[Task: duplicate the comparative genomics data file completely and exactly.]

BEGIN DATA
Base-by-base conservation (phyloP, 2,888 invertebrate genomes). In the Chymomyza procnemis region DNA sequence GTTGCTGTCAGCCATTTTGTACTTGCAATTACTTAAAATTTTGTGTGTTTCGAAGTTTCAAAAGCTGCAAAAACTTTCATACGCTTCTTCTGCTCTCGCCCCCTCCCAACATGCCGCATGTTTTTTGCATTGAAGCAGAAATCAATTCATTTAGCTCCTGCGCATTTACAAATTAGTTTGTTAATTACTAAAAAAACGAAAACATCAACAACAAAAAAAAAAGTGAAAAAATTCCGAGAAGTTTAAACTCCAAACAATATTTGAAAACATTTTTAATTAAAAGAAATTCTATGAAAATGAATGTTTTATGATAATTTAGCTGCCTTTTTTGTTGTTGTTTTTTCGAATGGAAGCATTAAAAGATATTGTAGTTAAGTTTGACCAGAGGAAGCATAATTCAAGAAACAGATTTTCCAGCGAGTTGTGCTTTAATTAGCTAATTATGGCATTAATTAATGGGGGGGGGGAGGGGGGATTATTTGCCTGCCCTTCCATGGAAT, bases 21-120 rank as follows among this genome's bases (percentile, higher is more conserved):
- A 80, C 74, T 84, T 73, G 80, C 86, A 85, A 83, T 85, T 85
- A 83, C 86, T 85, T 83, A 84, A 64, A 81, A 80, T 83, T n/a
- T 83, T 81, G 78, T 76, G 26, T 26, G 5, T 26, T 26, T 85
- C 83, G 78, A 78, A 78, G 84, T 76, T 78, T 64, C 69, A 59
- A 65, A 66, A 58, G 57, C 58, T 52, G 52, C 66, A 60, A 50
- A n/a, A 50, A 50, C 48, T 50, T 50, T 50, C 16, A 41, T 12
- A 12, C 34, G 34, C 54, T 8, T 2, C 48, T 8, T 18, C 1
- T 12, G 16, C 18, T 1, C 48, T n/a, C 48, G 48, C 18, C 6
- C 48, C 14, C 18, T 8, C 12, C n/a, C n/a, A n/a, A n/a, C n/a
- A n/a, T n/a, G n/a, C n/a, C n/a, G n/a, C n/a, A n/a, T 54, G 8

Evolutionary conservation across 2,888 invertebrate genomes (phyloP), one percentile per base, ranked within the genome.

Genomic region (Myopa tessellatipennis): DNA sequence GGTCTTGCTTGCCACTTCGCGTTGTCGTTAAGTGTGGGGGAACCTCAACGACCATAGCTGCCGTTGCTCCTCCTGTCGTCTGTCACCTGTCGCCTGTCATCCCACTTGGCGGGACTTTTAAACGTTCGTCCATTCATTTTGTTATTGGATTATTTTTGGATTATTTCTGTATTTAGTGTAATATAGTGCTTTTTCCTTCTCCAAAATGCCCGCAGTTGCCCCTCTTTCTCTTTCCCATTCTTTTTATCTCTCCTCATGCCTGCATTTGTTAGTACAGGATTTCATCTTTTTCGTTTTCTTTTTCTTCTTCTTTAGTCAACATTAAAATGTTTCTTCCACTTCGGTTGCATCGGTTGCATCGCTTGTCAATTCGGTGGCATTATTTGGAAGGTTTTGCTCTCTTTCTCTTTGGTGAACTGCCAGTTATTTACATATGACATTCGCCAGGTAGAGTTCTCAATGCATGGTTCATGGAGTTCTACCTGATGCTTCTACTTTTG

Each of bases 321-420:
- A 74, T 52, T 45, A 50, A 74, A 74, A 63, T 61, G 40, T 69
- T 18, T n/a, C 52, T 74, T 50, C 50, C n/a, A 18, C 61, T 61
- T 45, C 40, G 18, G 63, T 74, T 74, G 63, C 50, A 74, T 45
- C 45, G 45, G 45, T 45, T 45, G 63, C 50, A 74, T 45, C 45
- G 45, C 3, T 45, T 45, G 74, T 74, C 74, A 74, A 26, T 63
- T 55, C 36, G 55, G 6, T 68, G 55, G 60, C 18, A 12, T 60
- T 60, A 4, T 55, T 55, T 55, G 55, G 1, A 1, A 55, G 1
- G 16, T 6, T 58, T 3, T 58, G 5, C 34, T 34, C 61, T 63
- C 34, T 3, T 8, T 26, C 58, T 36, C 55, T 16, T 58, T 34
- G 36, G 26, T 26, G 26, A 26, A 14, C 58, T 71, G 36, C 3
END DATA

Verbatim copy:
Base-by-base conservation (phyloP, 2,888 invertebrate genomes). In the Chymomyza procnemis region DNA sequence GTTGCTGTCAGCCATTTTGTACTTGCAATTACTTAAAATTTTGTGTGTTTCGAAGTTTCAAAAGCTGCAAAAACTTTCATACGCTTCTTCTGCTCTCGCCCCCTCCCAACATGCCGCATGTTTTTTGCATTGAAGCAGAAATCAATTCATTTAGCTCCTGCGCATTTACAAATTAGTTTGTTAATTACTAAAAAAACGAAAACATCAACAACAAAAAAAAAAGTGAAAAAATTCCGAGAAGTTTAAACTCCAAACAATATTTGAAAACATTTTTAATTAAAAGAAATTCTATGAAAATGAATGTTTTATGATAATTTAGCTGCCTTTTTTGTTGTTGTTTTTTCGAATGGAAGCATTAAAAGATATTGTAGTTAAGTTTGACCAGAGGAAGCATAATTCAAGAAACAGATTTTCCAGCGAGTTGTGCTTTAATTAGCTAATTATGGCATTAATTAATGGGGGGGGGGAGGGGGGATTATTTGCCTGCCCTTCCATGGAAT, bases 21-120 rank as follows among this genome's bases (percentile, higher is more conserved):
- A 80, C 74, T 84, T 73, G 80, C 86, A 85, A 83, T 85, T 85
- A 83, C 86, T 85, T 83, A 84, A 64, A 81, A 80, T 83, T n/a
- T 83, T 81, G 78, T 76, G 26, T 26, G 5, T 26, T 26, T 85
- C 83, G 78, A 78, A 78, G 84, T 76, T 78, T 64, C 69, A 59
- A 65, A 66, A 58, G 57, C 58, T 52, G 52, C 66, A 60, A 50
- A n/a, A 50, A 50, C 48, T 50, T 50, T 50, C 16, A 41, T 12
- A 12, C 34, G 34, C 54, T 8, T 2, C 48, T 8, T 18, C 1
- T 12, G 16, C 18, T 1, C 48, T n/a, C 48, G 48, C 18, C 6
- C 48, C 14, C 18, T 8, C 12, C n/a, C n/a, A n/a, A n/a, C n/a
- A n/a, T n/a, G n/a, C n/a, C n/a, G n/a, C n/a, A n/a, T 54, G 8

Evolutionary conservation across 2,888 invertebrate genomes (phyloP), one percentile per base, ranked within the genome.

Genomic region (Myopa tessellatipennis): DNA sequence GGTCTTGCTTGCCACTTCGCGTTGTCGTTAAGTGTGGGGGAACCTCAACGACCATAGCTGCCGTTGCTCCTCCTGTCGTCTGTCACCTGTCGCCTGTCATCCCACTTGGCGGGACTTTTAAACGTTCGTCCATTCATTTTGTTATTGGATTATTTTTGGATTATTTCTGTATTTAGTGTAATATAGTGCTTTTTCCTTCTCCAAAATGCCCGCAGTTGCCCCTCTTTCTCTTTCCCATTCTTTTTATCTCTCCTCATGCCTGCATTTGTTAGTACAGGATTTCATCTTTTTCGTTTTCTTTTTCTTCTTCTTTAGTCAACATTAAAATGTTTCTTCCACTTCGGTTGCATCGGTTGCATCGCTTGTCAATTCGGTGGCATTATTTGGAAGGTTTTGCTCTCTTTCTCTTTGGTGAACTGCCAGTTATTTACATATGACATTCGCCAGGTAGAGTTCTCAATGCATGGTTCATGGAGTTCTACCTGATGCTTCTACTTTTG

Each of bases 321-420:
- A 74, T 52, T 45, A 50, A 74, A 74, A 63, T 61, G 40, T 69
- T 18, T n/a, C 52, T 74, T 50, C 50, C n/a, A 18, C 61, T 61
- T 45, C 40, G 18, G 63, T 74, T 74, G 63, C 50, A 74, T 45
- C 45, G 45, G 45, T 45, T 45, G 63, C 50, A 74, T 45, C 45
- G 45, C 3, T 45, T 45, G 74, T 74, C 74, A 74, A 26, T 63
- T 55, C 36, G 55, G 6, T 68, G 55, G 60, C 18, A 12, T 60
- T 60, A 4, T 55, T 55, T 55, G 55, G 1, A 1, A 55, G 1
- G 16, T 6, T 58, T 3, T 58, G 5, C 34, T 34, C 61, T 63
- C 34, T 3, T 8, T 26, C 58, T 36, C 55, T 16, T 58, T 34
- G 36, G 26, T 26, G 26, A 26, A 14, C 58, T 71, G 36, C 3